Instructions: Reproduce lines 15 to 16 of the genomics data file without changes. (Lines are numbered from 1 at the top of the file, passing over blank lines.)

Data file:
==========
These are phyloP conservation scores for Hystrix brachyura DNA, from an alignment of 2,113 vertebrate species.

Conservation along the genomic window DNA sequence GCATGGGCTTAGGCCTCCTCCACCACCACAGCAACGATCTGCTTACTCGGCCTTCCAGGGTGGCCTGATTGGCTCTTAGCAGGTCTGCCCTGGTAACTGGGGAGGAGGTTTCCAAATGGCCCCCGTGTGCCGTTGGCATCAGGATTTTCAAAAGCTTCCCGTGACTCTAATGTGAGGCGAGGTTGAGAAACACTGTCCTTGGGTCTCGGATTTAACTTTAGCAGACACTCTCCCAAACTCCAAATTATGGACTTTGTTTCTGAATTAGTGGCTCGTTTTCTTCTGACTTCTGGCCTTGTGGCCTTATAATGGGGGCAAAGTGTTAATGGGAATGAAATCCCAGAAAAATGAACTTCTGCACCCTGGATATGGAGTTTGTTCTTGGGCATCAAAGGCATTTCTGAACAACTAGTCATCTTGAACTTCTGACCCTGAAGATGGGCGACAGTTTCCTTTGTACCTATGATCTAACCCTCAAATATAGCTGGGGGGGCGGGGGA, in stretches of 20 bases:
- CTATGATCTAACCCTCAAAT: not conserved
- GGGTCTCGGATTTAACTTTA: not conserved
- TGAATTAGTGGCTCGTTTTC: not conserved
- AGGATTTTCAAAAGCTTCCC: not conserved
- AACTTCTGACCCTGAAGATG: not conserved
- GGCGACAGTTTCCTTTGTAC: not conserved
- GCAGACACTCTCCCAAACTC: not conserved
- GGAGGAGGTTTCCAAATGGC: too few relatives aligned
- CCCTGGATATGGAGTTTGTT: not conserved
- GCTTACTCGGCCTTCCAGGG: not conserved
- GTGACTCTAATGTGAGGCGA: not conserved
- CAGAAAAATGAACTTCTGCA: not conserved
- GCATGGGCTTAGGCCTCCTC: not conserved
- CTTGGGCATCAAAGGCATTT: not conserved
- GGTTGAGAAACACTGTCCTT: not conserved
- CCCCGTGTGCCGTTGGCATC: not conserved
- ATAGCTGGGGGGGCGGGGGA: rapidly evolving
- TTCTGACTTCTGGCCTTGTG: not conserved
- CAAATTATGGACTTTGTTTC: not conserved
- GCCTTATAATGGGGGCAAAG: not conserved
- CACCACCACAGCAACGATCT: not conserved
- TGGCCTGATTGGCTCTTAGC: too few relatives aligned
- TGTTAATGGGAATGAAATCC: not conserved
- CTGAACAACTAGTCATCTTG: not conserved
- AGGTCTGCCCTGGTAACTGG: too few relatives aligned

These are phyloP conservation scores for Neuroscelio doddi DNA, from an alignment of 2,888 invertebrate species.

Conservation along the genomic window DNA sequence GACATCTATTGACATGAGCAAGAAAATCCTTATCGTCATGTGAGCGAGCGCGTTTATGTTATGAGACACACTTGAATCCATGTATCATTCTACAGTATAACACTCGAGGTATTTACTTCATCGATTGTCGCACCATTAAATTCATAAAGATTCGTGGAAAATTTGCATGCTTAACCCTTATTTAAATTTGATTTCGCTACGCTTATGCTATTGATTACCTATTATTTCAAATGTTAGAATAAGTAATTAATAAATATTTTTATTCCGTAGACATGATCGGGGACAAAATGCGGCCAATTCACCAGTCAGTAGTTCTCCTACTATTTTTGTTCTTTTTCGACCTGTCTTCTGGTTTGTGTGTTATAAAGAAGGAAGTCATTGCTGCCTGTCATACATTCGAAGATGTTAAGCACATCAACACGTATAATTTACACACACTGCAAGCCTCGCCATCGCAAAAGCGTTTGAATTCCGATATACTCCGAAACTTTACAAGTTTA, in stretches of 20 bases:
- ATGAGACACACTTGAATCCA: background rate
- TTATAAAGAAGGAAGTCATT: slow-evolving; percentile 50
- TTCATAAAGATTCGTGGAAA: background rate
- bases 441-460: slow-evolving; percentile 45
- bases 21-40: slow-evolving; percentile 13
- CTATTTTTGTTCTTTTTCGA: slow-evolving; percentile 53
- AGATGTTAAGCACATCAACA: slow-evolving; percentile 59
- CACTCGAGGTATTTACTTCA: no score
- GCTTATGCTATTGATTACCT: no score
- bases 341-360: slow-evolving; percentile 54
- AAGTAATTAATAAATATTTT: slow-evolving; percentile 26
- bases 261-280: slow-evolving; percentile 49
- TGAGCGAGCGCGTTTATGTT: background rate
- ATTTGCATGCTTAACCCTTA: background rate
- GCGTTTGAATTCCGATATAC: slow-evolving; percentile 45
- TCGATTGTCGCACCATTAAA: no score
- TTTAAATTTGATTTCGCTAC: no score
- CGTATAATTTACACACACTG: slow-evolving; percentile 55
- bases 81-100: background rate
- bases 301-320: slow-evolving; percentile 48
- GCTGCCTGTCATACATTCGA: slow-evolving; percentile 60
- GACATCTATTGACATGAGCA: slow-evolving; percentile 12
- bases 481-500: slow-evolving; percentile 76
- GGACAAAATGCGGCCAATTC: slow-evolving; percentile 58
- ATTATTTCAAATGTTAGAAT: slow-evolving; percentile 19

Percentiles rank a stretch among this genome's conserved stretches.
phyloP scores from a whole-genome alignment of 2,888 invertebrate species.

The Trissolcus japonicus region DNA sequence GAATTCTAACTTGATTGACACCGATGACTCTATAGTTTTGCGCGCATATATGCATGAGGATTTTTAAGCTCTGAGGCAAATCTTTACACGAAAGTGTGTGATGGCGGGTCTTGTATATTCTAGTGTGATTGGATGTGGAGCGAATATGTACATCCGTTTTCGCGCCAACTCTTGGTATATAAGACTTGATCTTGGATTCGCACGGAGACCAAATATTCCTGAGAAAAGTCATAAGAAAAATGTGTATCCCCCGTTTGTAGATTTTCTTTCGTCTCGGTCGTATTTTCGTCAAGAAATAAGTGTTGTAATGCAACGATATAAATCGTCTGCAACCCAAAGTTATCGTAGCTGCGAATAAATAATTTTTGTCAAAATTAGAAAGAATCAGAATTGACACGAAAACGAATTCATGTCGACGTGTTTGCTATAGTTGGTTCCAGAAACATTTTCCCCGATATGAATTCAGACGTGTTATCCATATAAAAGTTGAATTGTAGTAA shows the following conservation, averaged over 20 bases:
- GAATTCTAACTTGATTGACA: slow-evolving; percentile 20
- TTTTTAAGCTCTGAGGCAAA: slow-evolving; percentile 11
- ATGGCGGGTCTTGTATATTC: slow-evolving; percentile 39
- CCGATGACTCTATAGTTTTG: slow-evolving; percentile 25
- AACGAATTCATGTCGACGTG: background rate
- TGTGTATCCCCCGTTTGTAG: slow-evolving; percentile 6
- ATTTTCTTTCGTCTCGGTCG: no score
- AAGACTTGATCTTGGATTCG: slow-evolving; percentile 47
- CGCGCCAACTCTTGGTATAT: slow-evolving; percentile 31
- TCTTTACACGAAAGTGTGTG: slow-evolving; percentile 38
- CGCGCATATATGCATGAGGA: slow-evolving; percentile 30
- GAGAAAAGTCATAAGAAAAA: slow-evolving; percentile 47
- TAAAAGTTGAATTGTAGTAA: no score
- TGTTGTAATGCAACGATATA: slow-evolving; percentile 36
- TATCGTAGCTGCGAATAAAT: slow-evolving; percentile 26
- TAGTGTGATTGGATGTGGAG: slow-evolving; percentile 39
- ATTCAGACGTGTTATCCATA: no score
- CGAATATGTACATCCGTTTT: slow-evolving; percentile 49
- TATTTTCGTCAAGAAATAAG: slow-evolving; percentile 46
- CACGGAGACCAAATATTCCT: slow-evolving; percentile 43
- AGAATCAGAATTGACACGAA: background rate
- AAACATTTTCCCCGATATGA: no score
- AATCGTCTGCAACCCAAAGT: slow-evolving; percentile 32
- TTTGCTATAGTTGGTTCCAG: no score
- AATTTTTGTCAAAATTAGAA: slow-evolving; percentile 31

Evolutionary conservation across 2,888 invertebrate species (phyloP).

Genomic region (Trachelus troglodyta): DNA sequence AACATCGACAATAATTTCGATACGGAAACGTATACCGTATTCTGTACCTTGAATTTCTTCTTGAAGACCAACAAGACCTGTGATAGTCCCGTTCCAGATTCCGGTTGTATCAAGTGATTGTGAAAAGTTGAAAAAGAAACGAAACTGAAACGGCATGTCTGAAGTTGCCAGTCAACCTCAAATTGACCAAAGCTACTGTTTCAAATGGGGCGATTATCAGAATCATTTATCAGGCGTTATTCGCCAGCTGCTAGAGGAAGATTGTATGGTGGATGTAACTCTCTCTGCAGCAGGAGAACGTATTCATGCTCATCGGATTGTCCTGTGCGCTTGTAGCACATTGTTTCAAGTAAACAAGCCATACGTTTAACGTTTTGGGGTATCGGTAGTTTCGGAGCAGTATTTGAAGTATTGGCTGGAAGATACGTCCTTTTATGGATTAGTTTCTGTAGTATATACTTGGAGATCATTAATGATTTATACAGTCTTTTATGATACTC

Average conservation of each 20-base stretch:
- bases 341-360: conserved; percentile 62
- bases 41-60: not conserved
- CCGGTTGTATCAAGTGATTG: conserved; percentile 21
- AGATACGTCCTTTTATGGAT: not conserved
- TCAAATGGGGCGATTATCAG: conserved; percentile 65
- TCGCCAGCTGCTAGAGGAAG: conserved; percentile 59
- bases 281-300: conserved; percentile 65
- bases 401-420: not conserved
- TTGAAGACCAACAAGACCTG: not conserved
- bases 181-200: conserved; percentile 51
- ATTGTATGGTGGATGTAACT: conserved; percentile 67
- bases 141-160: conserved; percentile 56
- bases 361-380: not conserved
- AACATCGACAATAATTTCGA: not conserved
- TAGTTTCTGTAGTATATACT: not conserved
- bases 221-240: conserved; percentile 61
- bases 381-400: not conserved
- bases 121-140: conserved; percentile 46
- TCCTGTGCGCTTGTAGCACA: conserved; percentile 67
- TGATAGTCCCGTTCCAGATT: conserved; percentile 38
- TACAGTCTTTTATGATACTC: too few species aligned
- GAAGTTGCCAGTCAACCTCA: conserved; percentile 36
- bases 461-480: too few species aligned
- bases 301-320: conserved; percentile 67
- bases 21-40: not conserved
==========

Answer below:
- GCATGGGCTTAGGCCTCCTC: not conserved
- CTTGGGCATCAAAGGCATTT: not conserved